BUSINESS

One Of Donald Trump's Quietest Critics Just Called Him Out On Diversity

Salesforce CEO Marc Benioff has tried to keep quiet, but this week may have been too much.
Donald Trump made his most aggressive appeal yet to African-American voters on Tuesday, but he convened a mostly white,
Donald Trump made his most aggressive appeal yet to African-American voters on Tuesday, but he convened a mostly white, male roundtable the next day.

Marc Benioff doesn’t want to talk about Donald Trump. Rather than give more airtime to the bombastic Republican presidential nominee, the Salesforce chief prefers to plug Hillary Clinton, the Democratic candidate for whom he raised $500,000 earlier this year.

But on Wednesday, Benioff called Trump out for holding a televised campaign meeting about security with about two dozen people, almost all of whom appear to be white men. The move came a day after he delivered a speech aggressively appealing to black voters. 

Two women do appear to be sitting at the end of the table, according to Reuters footage of the meeting. Still, Trump’s tone-deafness a day after he attempted to woo African-Americans by speaking in a 94.8 percent white Milwaukee suburb underscores the extent to which Trump’s campaign as a whole ― and not just the candidate’s crass rhetoric ― has gone out of its way to alienate minority and female voters. 

Benioff, for his part, isn’t a perfect beacon of inclusivity. The workforce at his cloud computing giant remains 67 percent white. Hispanics make up 4 percent, and African-Americans just 2 percent, of Salesforce employees.

But that’s not a problem that’s unique to Salesforce ― it reflects hiring trends in the tech industry, which began grappling with its lack of diversity a few years ago. In the past year, Benioff spent $3 million to eliminate the gender pay gap at Salesforce and publicly protested against laws that discriminate against lesbian, gay, bisexual, transgender and queer people. 

Benioff did not respond to a request for comment from The Huffington Post. Neither did Hope Hicks, Trump’s campaign spokeswoman. 

Salesforce CEO Marc Benioff has been a vocal advocate for women and LGBTQ people. 
Salesforce CEO Marc Benioff has been a vocal advocate for women and LGBTQ people. 

Until recently, Benioff has stayed fairly quiet about the Republican nominee to amplify his reasons to vote for someone ― in this case, Clinton ― rather than his reasons to vote against someone else.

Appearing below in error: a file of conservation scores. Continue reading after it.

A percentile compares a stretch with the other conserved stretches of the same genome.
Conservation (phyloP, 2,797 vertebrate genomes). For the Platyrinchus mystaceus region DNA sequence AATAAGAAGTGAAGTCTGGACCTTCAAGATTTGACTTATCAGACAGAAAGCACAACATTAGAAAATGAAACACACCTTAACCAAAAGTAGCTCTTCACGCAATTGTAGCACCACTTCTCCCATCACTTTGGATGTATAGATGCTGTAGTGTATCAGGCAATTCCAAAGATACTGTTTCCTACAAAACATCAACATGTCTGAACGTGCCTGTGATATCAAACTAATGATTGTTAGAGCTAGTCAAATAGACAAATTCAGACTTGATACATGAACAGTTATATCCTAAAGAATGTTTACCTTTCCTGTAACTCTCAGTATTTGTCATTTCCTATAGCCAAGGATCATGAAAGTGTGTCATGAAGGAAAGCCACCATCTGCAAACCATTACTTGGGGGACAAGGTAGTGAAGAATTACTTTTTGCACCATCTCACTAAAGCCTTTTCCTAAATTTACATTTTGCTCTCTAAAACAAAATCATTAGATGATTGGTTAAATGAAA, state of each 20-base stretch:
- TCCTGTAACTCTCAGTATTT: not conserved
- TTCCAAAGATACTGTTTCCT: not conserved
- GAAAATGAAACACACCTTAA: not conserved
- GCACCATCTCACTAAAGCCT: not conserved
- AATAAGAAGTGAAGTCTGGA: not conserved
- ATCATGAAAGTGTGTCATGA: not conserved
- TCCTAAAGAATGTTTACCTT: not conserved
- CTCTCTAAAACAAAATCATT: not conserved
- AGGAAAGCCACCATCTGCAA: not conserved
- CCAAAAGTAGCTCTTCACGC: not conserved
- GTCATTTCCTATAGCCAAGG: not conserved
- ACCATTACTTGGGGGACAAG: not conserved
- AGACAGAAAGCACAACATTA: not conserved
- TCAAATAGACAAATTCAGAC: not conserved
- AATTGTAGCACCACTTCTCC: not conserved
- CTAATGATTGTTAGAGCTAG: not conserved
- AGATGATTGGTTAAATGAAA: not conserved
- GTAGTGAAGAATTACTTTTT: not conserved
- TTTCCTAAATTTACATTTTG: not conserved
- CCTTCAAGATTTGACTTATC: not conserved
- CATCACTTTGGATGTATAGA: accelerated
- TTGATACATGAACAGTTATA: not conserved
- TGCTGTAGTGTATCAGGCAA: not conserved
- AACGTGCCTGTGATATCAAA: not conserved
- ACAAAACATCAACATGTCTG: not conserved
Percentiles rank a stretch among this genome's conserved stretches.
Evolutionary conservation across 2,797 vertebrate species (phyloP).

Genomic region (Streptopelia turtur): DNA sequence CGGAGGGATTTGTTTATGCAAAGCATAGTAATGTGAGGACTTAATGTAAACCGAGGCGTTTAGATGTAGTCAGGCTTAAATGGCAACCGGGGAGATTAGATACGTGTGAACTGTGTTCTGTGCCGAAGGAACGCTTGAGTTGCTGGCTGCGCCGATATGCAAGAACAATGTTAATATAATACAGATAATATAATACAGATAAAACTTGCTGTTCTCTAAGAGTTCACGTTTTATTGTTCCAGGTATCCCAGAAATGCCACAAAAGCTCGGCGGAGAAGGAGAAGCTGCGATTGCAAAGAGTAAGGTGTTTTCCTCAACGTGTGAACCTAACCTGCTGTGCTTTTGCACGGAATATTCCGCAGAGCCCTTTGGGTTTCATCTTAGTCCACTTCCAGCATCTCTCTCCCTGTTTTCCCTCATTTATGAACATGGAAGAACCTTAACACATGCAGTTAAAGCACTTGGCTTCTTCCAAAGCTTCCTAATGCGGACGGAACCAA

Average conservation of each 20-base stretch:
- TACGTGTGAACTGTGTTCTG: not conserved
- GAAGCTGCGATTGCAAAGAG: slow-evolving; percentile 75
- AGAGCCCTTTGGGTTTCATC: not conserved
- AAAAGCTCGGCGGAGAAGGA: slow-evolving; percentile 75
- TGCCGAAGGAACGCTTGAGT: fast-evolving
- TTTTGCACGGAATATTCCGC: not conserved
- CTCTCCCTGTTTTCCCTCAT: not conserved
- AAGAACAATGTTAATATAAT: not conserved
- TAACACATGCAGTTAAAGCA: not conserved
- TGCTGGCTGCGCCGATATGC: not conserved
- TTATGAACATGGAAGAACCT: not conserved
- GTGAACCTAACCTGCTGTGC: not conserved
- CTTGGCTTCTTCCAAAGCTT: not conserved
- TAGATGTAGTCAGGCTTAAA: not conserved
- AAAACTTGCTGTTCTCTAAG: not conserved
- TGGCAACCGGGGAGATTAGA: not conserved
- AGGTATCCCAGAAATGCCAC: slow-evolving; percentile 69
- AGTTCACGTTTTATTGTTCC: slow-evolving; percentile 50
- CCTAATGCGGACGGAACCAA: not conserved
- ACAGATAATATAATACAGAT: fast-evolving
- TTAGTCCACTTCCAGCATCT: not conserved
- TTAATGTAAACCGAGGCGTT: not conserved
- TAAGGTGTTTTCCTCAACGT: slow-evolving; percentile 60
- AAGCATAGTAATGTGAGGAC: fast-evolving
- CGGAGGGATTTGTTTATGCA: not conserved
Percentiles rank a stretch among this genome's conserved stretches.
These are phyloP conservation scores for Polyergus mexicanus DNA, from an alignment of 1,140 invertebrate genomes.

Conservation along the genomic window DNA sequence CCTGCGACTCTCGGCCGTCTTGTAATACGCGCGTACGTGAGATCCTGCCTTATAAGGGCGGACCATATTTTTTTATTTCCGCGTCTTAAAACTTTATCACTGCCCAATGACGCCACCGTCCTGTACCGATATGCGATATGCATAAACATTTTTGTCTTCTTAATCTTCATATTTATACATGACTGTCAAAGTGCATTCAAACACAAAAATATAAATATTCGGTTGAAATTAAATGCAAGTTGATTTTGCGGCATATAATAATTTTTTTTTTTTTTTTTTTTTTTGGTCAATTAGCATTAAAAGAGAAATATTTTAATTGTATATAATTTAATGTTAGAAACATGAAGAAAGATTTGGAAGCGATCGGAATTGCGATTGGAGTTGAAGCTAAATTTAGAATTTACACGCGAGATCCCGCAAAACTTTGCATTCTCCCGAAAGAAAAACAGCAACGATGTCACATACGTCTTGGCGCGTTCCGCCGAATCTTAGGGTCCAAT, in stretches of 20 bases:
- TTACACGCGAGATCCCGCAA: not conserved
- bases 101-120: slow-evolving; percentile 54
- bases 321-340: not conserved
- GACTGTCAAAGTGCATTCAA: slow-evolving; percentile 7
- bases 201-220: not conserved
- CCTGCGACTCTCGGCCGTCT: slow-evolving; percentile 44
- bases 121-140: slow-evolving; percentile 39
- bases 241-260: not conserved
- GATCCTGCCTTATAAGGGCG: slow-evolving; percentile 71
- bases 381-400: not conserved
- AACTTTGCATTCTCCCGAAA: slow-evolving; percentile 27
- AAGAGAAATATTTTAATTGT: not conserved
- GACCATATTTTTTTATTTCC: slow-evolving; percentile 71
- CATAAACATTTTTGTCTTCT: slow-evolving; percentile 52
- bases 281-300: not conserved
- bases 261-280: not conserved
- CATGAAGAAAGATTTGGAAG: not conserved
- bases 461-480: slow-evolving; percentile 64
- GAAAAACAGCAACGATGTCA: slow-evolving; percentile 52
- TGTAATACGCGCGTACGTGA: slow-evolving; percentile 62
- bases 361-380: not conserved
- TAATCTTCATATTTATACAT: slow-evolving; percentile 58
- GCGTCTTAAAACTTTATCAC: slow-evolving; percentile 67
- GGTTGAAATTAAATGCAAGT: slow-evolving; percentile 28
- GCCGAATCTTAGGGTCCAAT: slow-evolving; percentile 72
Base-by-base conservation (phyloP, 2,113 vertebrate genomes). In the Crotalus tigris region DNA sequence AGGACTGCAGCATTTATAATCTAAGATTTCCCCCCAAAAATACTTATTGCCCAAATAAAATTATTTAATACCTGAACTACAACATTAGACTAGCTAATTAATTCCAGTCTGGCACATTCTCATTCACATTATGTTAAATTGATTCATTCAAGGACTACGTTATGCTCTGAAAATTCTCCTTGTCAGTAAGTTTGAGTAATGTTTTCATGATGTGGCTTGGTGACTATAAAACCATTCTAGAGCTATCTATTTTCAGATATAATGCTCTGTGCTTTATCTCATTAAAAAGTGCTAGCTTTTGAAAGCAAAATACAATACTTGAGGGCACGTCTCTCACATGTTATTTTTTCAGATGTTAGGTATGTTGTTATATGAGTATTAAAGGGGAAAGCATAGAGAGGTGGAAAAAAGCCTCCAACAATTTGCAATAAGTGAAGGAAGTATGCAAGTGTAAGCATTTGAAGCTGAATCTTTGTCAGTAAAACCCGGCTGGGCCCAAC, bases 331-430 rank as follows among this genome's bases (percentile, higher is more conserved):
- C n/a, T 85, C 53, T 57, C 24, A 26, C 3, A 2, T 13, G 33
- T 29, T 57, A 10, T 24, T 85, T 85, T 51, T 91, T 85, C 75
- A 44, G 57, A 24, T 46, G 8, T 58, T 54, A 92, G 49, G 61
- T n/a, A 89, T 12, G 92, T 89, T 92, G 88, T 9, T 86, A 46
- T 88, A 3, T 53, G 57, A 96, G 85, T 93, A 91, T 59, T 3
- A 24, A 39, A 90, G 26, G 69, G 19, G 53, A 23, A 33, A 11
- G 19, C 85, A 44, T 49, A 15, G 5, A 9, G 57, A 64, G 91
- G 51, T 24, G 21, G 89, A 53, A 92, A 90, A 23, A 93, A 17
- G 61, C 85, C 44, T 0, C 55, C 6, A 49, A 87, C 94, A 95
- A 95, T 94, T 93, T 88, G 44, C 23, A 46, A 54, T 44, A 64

Benioff’s relative silence seemed to signal a departure from his usual style. He comments on progressive political issues almost daily, mostly to his roughly 244,000 Twitter followers. He has spearheaded almost every corporate charge against state laws that either legalize discrimination against queer people based on “religious freedom” or prevent trans individuals from using bathrooms associated with their gender identities. 

In response to a HuffPost article probing his low-profile opposition to Trump, Benioff said he preferred to advocate against the Republican behind the scenes. When other CEOs and entrepreneurs email him to ask how to deal with Trump, he said he answers, “If you want to defeat Donald Trump and you’re that upset about him, then you should support Hillary Clinton, which is what I’m doing.” 

On Wednesday, in an apparent attempt to get his faltering campaign back on track, Trump named Breitbart News Executive Chairman Steve Bannon as his new chief executive. This has been widely interpreted as a sign that Trump will intensify his uncivil, scorched-earth campaign tactics. And if that happens, even Trump’s quietest critics may be tempted to weigh in before November’s votes are cast.

Editor’s note: Donald Trump regularly incites political violence and is a serial liar, rampant xenophobe, racist, misogynist and birther who has repeatedly pledged to ban all Muslims — 1.6 billion members of an entire religion — from entering the U.S.

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